The words ‘root canal’ are usually associated with the idea of pain. For those who suffer from anxiety or have a fear of dental procedures, being told you need a root canal is likely not what you want to hear. In reality though, the root canal procedure is often the most painless way to treat a very serious problem.
The root canal is a tube that contains the ‘pulp’ in our teeth. This pulp is a mixture of tissue fibres, blood vessels, dental cells and nerve fibres. The pulp within the tooth is important during adolescence. It is responsible for providing the nutrients that enable our teeth to grow and develop. However, once our teeth reach maturity they no longer need this ‘pulp’ as they can take their nutrients from the tissue in the gums.
Infections occur when the pulp inside the canal starts to decay and it becomes infected. This decay can cause abscesses in the canal, which result in painful pockets of pus.
The pain of a root canal is all relative to the individual. For most, the pain caused by an infected root canal is a lot more severe than the pain after a root canal procedure. After all, at Dr Olstein’s dental surgery root canal is done to remove the pain you’re feeling.
Root Canal Pain Before the Procedure
The pulp of your tooth can become damaged in a number of ways. Deep decay can allow bacteria to seep into your tooth pulp, as can blows or injuries that your teeth incur, old fillings becoming loose, cracked teeth and gum disease.
Make an appointment with Dr Olstein as soon as possible if you experience any of the following symptoms of a root canal infection.
- Sudden and unexplained pain in your teeth or gums
- Increased sensitivity to hot and cold food and drinks
- Swelling around your teeth or face
- Inflamed gums which feel painful when eating
- Visible pus around your teeth or gums
During a Root Canal Treatment
If Dr Olstein believes you are suffering from a root canal infection he will take x-rays of your teeth to assess the damage and the specific roots that have been affected. This means that he can create a root canal treatment plan specific to you, so no more tissue than necessary will be removed.
Local anaesthetic will be administered during the procedure to make coping with your root canal pain as easy as possible. The whole procedure is relatively painless.
Dr Olstein also specialises in sleep dentistry. This means that if you’re worried about the pain or fear is overwhelming you, we can help with sedation dentistry.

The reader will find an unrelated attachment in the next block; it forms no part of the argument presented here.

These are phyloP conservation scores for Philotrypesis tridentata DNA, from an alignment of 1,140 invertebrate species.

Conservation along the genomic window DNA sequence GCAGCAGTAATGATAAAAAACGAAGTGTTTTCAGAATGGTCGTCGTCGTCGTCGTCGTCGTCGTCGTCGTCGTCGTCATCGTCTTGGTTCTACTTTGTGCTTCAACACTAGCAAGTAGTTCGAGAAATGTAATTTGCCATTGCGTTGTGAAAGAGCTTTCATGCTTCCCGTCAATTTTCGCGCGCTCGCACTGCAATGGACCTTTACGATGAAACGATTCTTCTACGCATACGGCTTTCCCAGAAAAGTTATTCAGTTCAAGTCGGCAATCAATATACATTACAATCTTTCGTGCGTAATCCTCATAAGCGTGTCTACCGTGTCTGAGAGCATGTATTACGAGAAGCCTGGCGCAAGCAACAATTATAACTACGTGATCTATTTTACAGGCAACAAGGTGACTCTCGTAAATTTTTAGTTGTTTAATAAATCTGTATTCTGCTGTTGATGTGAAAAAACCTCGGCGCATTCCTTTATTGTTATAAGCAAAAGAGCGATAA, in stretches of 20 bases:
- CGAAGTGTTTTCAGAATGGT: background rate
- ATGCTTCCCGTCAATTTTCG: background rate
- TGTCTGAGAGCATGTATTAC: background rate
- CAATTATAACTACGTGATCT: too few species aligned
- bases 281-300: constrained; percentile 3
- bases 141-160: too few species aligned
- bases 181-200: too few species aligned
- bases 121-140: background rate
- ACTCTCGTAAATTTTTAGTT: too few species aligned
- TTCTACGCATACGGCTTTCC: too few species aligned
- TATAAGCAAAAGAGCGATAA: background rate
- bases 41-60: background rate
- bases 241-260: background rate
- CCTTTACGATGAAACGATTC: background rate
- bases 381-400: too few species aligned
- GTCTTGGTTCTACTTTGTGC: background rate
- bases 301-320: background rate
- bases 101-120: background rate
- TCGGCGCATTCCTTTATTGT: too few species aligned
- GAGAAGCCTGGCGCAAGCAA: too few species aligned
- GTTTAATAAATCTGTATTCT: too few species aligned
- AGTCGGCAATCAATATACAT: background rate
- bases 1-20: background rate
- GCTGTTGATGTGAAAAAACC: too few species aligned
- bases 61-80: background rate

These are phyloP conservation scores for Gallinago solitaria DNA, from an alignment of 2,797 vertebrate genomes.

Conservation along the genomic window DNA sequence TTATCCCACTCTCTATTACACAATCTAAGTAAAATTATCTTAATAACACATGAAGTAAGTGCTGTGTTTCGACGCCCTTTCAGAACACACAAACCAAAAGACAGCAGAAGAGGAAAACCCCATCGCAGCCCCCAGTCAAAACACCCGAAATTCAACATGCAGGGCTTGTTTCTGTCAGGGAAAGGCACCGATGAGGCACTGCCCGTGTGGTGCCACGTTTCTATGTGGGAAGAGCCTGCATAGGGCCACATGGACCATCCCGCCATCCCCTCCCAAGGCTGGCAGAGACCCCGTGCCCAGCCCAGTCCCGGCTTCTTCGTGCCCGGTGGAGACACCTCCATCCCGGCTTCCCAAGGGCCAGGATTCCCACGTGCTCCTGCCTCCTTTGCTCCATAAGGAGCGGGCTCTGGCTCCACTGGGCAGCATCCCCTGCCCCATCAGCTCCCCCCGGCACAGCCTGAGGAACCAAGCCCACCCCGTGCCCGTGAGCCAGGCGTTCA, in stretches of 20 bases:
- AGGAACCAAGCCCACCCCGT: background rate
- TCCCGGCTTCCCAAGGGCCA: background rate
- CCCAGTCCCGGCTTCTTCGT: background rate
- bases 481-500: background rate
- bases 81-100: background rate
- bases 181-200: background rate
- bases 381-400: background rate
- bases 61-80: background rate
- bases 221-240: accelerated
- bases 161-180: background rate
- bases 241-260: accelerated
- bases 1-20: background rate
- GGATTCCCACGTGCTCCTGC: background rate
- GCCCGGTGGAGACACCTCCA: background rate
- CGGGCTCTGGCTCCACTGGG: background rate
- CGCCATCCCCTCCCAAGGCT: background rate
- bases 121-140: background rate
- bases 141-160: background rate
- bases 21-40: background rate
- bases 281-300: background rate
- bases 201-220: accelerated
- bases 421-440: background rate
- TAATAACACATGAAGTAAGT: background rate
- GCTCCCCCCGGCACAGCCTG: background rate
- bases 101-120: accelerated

After The Treatment
Whilst a root canal treatment will significantly help to ease the pain of an infected tooth, the area around the tooth may be sensitive for a few days after treatment. Depending on the state of the tooth and your gums, Dr Olstein can prescribe some pain relief medication to help with this. You’ll also be required to make a follow up appointment in order to have a permanent filling or crown. This will help to ensure that bacteria doesn’t leak into the canal in the future.
It is rare to experience any prolonged pain after a root canal procedure. Whilst it’s normal for the tooth to be sensitive for a few days afterwards, if you continue to feel pain we have a few tips to help:
- Apply an ice pack to soothe the pain
- Over the counter pain medication like Ibuprofen can help alleviate pain and reduce any swelling
- Gargling saltwater can be extremely effective in easing dental pain and fighting infection after your root canal treatment. Dissolve a teaspoon of salt in a glass of warm water and gargle 2-3 times a day
- Sleep with your pillows elevated to ease any throbbing pain in your nerves and gums
If none of the above seem to be working, or you’re worried there could be a bigger problem occurring, give us a call! Chances are, Dr Olstein will be able to take a look at your tooth and find out what’s wrong. The pain may simply mean you need some additional cleaning of the canals or another similar procedure.
In the end, the best way to cope with initial root canal pain is by paying a visit to Dr Olstein. Despite common misconceptions, the procedure will actually be a lot less painful than what you expect. You may feel some discomfort in the following days. But, the ultimate aim of any root canal therapy is to alleviate pain—not cause it.